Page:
Feeling Talmas terror

 

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Category: Trinidad Society 11 May 08

 

While I write this, a kidnapped mother of two teenaged sons, former school teacher and owner of a small business, Philippa Talma is still with her captors (The seventh victim this year).

Every minute she is held, thousands of women feel her terror. Our food doesn’t go down...Is she eating?

In these mercilessly hot days, when the sun bakes and cracks the parched earth, when five minutes outdoors and we are covered in an uncomfortable film of sweat, when mosquitoes pester, our mouths go dry thinking of her.

In the bathroom...We think. Does she have clean water, basics? When we change our clothes, we think of her vulnerability.

Her ordeal is ours. Why? Because Philippa Talma represents every woman in this country—strong, independent, the family glue, gleaming with a sense of endless possibilities.

Every woman with a busy life, racing from home to work, to schools and to activities and staying up till the children get home; holding it together. Her background is solidly middle class.

Scholarly parents, good citizens, a work ethic that doesn’t expect anything for nothing, that understands the big picture, of living on an island, of living in the world, but mostly about giving back passionately.

A no-bling family.

When Philippa taught my children, among hundreds of others in primary school, looking and dressing like a gangling teenaged fashionista, she covered the globe in her gestures, in her off-the-wall, out-of-the-box classes.

The sparkle in her big eyes were matched by 40 pairs of children’s eyes filled with wonder. She singled out the dull, the lonely, the sad, the insecure children and “bigged” them up. It’s what mothers instinctively do.

I know there are people who will steups because this is a middle class kidnapping. There is an awful phrase we all use—spiteful, insular and dripping with the bitterness of living lazy, unfulfilled lives—“she look for dat!”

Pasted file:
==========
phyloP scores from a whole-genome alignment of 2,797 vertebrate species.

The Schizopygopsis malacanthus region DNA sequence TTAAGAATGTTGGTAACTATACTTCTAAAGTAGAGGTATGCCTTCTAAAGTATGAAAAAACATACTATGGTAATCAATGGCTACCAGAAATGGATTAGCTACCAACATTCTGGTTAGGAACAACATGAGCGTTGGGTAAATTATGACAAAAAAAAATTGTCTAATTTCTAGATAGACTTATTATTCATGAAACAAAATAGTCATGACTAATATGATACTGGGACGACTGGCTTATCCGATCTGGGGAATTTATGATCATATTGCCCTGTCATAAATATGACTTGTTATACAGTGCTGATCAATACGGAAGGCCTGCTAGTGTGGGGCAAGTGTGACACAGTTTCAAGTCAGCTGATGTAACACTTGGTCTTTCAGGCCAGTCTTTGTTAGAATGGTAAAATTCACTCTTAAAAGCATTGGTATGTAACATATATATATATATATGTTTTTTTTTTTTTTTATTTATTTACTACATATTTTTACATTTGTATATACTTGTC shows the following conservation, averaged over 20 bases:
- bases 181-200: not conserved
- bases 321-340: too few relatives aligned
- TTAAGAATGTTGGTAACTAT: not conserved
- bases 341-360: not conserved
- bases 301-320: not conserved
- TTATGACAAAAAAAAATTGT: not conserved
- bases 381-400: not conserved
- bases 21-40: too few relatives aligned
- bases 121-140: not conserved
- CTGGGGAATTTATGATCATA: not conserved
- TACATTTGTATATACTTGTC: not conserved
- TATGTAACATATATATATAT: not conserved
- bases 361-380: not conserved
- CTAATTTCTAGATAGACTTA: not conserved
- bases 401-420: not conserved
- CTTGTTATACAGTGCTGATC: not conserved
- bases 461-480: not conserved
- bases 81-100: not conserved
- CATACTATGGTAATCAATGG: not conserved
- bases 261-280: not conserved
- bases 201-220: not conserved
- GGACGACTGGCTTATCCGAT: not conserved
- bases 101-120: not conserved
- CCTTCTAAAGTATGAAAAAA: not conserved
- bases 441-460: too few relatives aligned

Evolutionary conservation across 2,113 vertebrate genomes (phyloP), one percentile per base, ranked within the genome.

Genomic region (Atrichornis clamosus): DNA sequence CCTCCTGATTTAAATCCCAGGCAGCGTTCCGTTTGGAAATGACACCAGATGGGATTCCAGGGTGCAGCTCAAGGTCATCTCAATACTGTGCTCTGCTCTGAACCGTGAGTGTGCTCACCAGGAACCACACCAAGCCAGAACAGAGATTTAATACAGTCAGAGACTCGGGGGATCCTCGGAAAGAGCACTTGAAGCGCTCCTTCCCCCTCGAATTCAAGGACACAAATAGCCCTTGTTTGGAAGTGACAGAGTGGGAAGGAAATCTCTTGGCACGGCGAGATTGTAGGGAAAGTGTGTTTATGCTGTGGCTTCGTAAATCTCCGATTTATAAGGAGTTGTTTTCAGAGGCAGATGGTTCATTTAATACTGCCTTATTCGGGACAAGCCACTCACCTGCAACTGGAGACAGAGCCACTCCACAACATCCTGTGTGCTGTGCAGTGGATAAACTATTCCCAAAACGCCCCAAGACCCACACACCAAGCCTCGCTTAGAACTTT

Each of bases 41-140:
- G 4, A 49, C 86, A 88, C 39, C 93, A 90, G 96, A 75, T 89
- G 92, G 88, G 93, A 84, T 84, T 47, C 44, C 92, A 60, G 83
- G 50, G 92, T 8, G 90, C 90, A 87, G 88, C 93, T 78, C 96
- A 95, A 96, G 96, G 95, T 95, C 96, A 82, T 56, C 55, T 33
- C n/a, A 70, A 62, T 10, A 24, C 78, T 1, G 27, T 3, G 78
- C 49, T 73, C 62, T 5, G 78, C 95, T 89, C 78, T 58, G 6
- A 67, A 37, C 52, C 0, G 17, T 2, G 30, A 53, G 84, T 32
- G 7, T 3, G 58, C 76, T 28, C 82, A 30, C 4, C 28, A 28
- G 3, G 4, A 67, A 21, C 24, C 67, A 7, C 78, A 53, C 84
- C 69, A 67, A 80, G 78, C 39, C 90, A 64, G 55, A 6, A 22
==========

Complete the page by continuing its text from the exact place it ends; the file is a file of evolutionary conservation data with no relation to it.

Compassion for women like Philippa will be stifled under antipathy, for her education and the colour of her skin, which is viewed as a ticket to privilege.

Terrorised species

It is politically incorrect to care too much about women like her. And if you ask why, some pugnacious person will tell you “What about the shootings in Laventille, in Central every day?”

Empathy for the victims of horrible crimes for one segment of society cannot preclude empathy for other terrorised groups.

But women like Philippa are bizarrely made to feel less worthy of citizenship, of protection, of compassion, precisely because they create humanity in a state that undermines it daily, that puts buildings and votes before education and safety.

Women throughout this country are a terrorised species, perpetually on guard. They speak of rapes and attempted rapes and tell stories of robberies.

An attack on someone like Philippa, like thousands of ordinary law-abiding women, is similar to women and children getting caught in gang warfare crossfire in depressed areas.

Both groups are weak, disenfranchised. It’s not taking away any political points from half-a-dozen people who rule this country.

It’s not touching the pockets of the 100 or so people, local and foreign top dogs, who run our oil wealth between them and who think citizens should suck it up.

But the State should know that indifference is spawning a rot that could eat away at the entire underbelly of society and create an unstoppable rage that could turn beast.

Journalist Raoul Pantin, a hostage in 1990, said the attempted coup was an identifiable group insurgency.

Now, insurgents are everywhere. The entire country is being held hostage.

The backlash will come.

 

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All Articles Copyright Ira Mathur